It seems incorrect to say that the body and thoughts are uncaused and unconditioned, so they rightly belong to nature, and it seems incorrect to regard them as separate. Regarding them as separate would be a prerequisite to considering them self, or part of self, I think.

How do you think I am doing so far, in terms of refraining from indulging in non-rationality? ;D

plogsties
18 Feb 11, 20:48
You implied somewhere, I think, that we can't validly use the word "self" in a proposition if we can't define it
I like your way of thinking.

Actually, I said that the word "non-self" has no meaning unless the word self does - that is, you have to define "self" before using "non-self" in a way that is trying to communicate knowledge. To negate something you have to negate SOME THING. I am not saying that the teachings aren't trying to make a very important point - but I am saying the language used doesn't do it in a way that is clear to me (realizing it may be clear to someone else).

Cloud
19 Feb 11, 01:53
Another way of explaining Anatta is with the English word "interdependence"; no thing stands on its own. Every thing is made up of smaller parts, and simultaneously part of something larger. Any thought of separate, abiding essence is failing to realize this truth.

Esho
19 Feb 11, 02:09
Another way of explaining Anatta is with the English word "interdependence"; no thing stands on its own. Every thing is made up of smaller parts, and simultaneously part of something larger. Any thought of separate, abiding essence is failing to realize this truth.

A good aproach Cloud; it is needed reasoning and silent learning as experience. If there is not an experience of anatta it is very hard to get into the teachings through it.

plogsties
19 Feb 11, 14:41
"interdependence";
This, to me, is profoundly different than the label "non-self" and easy to understand, whether or not one agrees with it.

Cobalt
23 Feb 11, 05:08
In that, rationality is like the words and concepts of the Dhamma as expounded by the Buddha: a raft to be abandoned once the river has been crossed. It is when the rational approach leads to violent disagreement that it can become counter-productive. This is not to say that it should then be abandoned, only that we should be aware of that pitfall.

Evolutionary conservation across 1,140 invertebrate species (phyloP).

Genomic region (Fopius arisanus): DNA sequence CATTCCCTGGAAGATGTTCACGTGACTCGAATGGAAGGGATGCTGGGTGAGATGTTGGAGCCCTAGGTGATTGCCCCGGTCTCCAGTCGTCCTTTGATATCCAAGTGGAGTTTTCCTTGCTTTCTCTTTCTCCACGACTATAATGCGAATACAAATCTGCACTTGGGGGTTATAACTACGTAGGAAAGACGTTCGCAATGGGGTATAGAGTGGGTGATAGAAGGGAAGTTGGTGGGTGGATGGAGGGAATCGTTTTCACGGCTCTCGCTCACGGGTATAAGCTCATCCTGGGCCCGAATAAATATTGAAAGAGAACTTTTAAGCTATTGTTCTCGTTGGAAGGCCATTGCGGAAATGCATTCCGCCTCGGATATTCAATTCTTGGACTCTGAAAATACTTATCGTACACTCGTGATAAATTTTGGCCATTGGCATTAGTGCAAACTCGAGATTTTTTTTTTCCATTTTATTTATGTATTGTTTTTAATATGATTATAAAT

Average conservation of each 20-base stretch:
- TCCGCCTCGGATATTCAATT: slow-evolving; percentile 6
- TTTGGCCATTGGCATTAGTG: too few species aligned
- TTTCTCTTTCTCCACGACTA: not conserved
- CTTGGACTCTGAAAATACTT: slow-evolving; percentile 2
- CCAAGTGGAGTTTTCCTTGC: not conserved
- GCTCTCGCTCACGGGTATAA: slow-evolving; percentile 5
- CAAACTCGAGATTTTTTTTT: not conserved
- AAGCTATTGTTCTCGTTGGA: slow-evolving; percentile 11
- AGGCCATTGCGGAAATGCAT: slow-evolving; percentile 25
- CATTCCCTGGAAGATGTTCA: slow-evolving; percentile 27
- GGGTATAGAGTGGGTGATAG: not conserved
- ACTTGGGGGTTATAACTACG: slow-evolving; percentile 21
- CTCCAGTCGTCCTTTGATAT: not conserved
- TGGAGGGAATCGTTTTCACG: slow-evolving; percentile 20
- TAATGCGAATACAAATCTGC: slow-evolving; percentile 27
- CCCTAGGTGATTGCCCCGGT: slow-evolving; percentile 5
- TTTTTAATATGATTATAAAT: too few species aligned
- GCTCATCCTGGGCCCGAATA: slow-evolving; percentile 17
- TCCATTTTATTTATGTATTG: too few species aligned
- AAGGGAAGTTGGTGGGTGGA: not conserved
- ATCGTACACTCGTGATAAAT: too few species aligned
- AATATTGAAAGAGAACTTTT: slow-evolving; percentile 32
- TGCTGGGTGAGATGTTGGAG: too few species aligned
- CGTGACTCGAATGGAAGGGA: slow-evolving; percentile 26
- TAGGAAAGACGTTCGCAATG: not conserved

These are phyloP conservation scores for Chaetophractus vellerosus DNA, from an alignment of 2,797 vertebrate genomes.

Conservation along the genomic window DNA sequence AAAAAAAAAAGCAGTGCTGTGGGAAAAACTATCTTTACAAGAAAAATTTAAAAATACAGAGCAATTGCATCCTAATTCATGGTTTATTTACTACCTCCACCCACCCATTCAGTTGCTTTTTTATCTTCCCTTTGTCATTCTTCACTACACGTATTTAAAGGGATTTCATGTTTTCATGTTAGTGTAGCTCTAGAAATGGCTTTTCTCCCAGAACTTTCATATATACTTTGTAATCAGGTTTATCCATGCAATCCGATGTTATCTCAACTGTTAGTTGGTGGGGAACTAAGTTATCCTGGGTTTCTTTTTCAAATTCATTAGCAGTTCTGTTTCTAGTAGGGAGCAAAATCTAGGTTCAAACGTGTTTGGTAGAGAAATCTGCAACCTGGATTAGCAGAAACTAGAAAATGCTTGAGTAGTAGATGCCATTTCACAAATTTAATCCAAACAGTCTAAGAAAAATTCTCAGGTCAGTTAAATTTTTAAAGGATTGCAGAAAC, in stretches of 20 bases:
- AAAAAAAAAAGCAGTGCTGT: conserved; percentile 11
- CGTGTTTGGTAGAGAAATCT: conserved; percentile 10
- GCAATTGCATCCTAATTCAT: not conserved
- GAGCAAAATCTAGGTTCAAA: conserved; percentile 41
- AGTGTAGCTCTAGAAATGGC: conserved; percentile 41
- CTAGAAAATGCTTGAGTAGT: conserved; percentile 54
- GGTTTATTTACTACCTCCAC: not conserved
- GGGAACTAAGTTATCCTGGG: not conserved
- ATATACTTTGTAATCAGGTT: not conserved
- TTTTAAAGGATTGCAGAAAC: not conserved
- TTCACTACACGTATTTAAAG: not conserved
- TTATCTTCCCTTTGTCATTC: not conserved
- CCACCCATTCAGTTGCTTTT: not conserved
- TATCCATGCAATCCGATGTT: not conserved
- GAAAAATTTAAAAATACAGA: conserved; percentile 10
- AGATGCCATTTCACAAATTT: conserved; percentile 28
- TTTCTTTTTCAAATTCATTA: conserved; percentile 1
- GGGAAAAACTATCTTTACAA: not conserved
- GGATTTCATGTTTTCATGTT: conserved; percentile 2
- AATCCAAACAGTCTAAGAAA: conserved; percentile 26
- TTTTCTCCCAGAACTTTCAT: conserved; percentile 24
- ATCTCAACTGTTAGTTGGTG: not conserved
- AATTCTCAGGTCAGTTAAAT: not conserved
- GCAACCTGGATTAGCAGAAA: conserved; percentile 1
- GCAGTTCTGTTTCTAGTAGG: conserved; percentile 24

I can't think of any areas of my life that I could classify as being beyond "the river" here, if we're defining "the river" as situations where rationality is the best problem-solving tool available. I can think of no area or time of my life when an alternative tool to clear thinking and a ruthless sort of reasonableness is going to serve me better.

To understand what I mean when I'm talking about rationality, here's an excellent bit by Eliezer Yudkowsky about what he calls the Twelve Virtues of Rationality (http://yudkowsky.net/rational/virtues). It's the best summary I've found for how I personally define rationality as a problem-solving tool, and I have difficulty imagining any situation in which these do more harm than good. I also don't see why they would ever conflict with dharma practice. Buddhism as a folk religion fraught with superstition, sure, but dharma practice itself shouldn't have any problems with any of these twelve things.

Maybe I'm just so used to rationality as a base value underlying my decision-making and problem-solving that I am not able to conceive of alternatives that would serve me better in other situations. If this is so, perhaps somebody could name a situation where I wouldn't be well-served by rationality, where I would be beyond the shores of our metaphorical river and no longer in need of my raft?